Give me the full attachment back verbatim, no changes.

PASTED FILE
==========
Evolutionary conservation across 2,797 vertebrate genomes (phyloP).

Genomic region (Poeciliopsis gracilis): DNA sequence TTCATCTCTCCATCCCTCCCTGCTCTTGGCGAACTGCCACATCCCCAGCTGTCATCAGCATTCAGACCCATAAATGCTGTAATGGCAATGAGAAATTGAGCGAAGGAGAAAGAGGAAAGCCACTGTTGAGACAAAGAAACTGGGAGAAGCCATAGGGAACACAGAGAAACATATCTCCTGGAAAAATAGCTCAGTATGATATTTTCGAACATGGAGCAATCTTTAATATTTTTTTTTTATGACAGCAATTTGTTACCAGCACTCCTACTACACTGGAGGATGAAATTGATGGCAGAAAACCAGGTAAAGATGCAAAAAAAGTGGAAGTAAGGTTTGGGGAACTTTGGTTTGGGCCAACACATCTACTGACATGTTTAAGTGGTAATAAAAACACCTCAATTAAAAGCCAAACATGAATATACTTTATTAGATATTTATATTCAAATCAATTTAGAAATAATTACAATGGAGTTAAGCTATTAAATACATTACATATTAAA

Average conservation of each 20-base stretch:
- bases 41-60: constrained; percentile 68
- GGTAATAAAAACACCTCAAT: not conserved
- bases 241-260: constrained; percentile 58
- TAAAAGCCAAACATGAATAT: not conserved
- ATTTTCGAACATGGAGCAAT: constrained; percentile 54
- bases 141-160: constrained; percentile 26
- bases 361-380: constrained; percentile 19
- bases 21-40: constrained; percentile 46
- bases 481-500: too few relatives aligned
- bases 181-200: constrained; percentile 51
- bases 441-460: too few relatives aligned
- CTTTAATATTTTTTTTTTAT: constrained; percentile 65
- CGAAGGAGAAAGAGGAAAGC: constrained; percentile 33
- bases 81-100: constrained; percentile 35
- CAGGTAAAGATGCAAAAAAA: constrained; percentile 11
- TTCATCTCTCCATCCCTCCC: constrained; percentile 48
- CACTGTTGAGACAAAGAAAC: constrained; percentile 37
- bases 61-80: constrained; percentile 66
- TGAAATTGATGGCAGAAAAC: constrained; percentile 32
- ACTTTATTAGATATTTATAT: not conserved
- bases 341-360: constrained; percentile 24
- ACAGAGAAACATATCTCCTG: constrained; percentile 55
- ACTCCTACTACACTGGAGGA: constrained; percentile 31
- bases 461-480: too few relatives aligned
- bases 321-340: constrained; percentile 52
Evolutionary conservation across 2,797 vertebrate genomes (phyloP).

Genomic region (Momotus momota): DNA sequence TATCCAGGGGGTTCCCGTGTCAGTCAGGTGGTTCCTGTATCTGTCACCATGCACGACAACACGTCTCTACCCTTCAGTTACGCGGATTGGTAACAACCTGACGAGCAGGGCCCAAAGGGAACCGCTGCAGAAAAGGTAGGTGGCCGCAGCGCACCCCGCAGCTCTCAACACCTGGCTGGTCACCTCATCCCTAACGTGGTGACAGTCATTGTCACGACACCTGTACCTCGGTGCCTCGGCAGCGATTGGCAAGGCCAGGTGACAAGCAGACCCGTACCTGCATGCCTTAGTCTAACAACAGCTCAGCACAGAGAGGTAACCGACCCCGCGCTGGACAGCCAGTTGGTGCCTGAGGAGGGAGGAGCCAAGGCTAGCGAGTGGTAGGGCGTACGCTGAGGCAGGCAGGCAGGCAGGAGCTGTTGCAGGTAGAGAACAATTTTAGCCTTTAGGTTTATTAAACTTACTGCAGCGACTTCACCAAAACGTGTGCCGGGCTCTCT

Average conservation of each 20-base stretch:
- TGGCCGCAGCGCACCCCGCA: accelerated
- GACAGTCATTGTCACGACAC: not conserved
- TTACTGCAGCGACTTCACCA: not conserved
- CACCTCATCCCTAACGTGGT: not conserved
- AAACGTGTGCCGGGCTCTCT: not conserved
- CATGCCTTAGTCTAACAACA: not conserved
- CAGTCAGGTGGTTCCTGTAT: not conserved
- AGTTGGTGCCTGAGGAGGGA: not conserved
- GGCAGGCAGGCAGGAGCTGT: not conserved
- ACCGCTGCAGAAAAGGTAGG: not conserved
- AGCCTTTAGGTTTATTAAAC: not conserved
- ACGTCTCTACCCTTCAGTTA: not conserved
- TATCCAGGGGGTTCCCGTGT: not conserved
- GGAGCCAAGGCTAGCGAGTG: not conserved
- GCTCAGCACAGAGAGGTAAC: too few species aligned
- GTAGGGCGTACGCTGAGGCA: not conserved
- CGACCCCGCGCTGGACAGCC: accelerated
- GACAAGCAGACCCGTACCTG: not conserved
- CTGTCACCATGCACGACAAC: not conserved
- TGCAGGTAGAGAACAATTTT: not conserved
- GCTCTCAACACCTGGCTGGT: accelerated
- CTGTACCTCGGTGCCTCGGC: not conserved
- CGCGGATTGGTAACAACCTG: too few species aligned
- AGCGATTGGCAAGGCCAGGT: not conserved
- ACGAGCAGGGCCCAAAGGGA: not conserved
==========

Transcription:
Evolutionary conservation across 2,797 vertebrate genomes (phyloP).

Genomic region (Poeciliopsis gracilis): DNA sequence TTCATCTCTCCATCCCTCCCTGCTCTTGGCGAACTGCCACATCCCCAGCTGTCATCAGCATTCAGACCCATAAATGCTGTAATGGCAATGAGAAATTGAGCGAAGGAGAAAGAGGAAAGCCACTGTTGAGACAAAGAAACTGGGAGAAGCCATAGGGAACACAGAGAAACATATCTCCTGGAAAAATAGCTCAGTATGATATTTTCGAACATGGAGCAATCTTTAATATTTTTTTTTTATGACAGCAATTTGTTACCAGCACTCCTACTACACTGGAGGATGAAATTGATGGCAGAAAACCAGGTAAAGATGCAAAAAAAGTGGAAGTAAGGTTTGGGGAACTTTGGTTTGGGCCAACACATCTACTGACATGTTTAAGTGGTAATAAAAACACCTCAATTAAAAGCCAAACATGAATATACTTTATTAGATATTTATATTCAAATCAATTTAGAAATAATTACAATGGAGTTAAGCTATTAAATACATTACATATTAAA

Average conservation of each 20-base stretch:
- bases 41-60: constrained; percentile 68
- GGTAATAAAAACACCTCAAT: not conserved
- bases 241-260: constrained; percentile 58
- TAAAAGCCAAACATGAATAT: not conserved
- ATTTTCGAACATGGAGCAAT: constrained; percentile 54
- bases 141-160: constrained; percentile 26
- bases 361-380: constrained; percentile 19
- bases 21-40: constrained; percentile 46
- bases 481-500: too few relatives aligned
- bases 181-200: constrained; percentile 51
- bases 441-460: too few relatives aligned
- CTTTAATATTTTTTTTTTAT: constrained; percentile 65
- CGAAGGAGAAAGAGGAAAGC: constrained; percentile 33
- bases 81-100: constrained; percentile 35
- CAGGTAAAGATGCAAAAAAA: constrained; percentile 11
- TTCATCTCTCCATCCCTCCC: constrained; percentile 48
- CACTGTTGAGACAAAGAAAC: constrained; percentile 37
- bases 61-80: constrained; percentile 66
- TGAAATTGATGGCAGAAAAC: constrained; percentile 32
- ACTTTATTAGATATTTATAT: not conserved
- bases 341-360: constrained; percentile 24
- ACAGAGAAACATATCTCCTG: constrained; percentile 55
- ACTCCTACTACACTGGAGGA: constrained; percentile 31
- bases 461-480: too few relatives aligned
- bases 321-340: constrained; percentile 52
Evolutionary conservation across 2,797 vertebrate genomes (phyloP).

Genomic region (Momotus momota): DNA sequence TATCCAGGGGGTTCCCGTGTCAGTCAGGTGGTTCCTGTATCTGTCACCATGCACGACAACACGTCTCTACCCTTCAGTTACGCGGATTGGTAACAACCTGACGAGCAGGGCCCAAAGGGAACCGCTGCAGAAAAGGTAGGTGGCCGCAGCGCACCCCGCAGCTCTCAACACCTGGCTGGTCACCTCATCCCTAACGTGGTGACAGTCATTGTCACGACACCTGTACCTCGGTGCCTCGGCAGCGATTGGCAAGGCCAGGTGACAAGCAGACCCGTACCTGCATGCCTTAGTCTAACAACAGCTCAGCACAGAGAGGTAACCGACCCCGCGCTGGACAGCCAGTTGGTGCCTGAGGAGGGAGGAGCCAAGGCTAGCGAGTGGTAGGGCGTACGCTGAGGCAGGCAGGCAGGCAGGAGCTGTTGCAGGTAGAGAACAATTTTAGCCTTTAGGTTTATTAAACTTACTGCAGCGACTTCACCAAAACGTGTGCCGGGCTCTCT

Average conservation of each 20-base stretch:
- TGGCCGCAGCGCACCCCGCA: accelerated
- GACAGTCATTGTCACGACAC: not conserved
- TTACTGCAGCGACTTCACCA: not conserved
- CACCTCATCCCTAACGTGGT: not conserved
- AAACGTGTGCCGGGCTCTCT: not conserved
- CATGCCTTAGTCTAACAACA: not conserved
- CAGTCAGGTGGTTCCTGTAT: not conserved
- AGTTGGTGCCTGAGGAGGGA: not conserved
- GGCAGGCAGGCAGGAGCTGT: not conserved
- ACCGCTGCAGAAAAGGTAGG: not conserved
- AGCCTTTAGGTTTATTAAAC: not conserved
- ACGTCTCTACCCTTCAGTTA: not conserved
- TATCCAGGGGGTTCCCGTGT: not conserved
- GGAGCCAAGGCTAGCGAGTG: not conserved
- GCTCAGCACAGAGAGGTAAC: too few species aligned
- GTAGGGCGTACGCTGAGGCA: not conserved
- CGACCCCGCGCTGGACAGCC: accelerated
- GACAAGCAGACCCGTACCTG: not conserved
- CTGTCACCATGCACGACAAC: not conserved
- TGCAGGTAGAGAACAATTTT: not conserved
- GCTCTCAACACCTGGCTGGT: accelerated
- CTGTACCTCGGTGCCTCGGC: not conserved
- CGCGGATTGGTAACAACCTG: too few species aligned
- AGCGATTGGCAAGGCCAGGT: not conserved
- ACGAGCAGGGCCCAAAGGGA: not conserved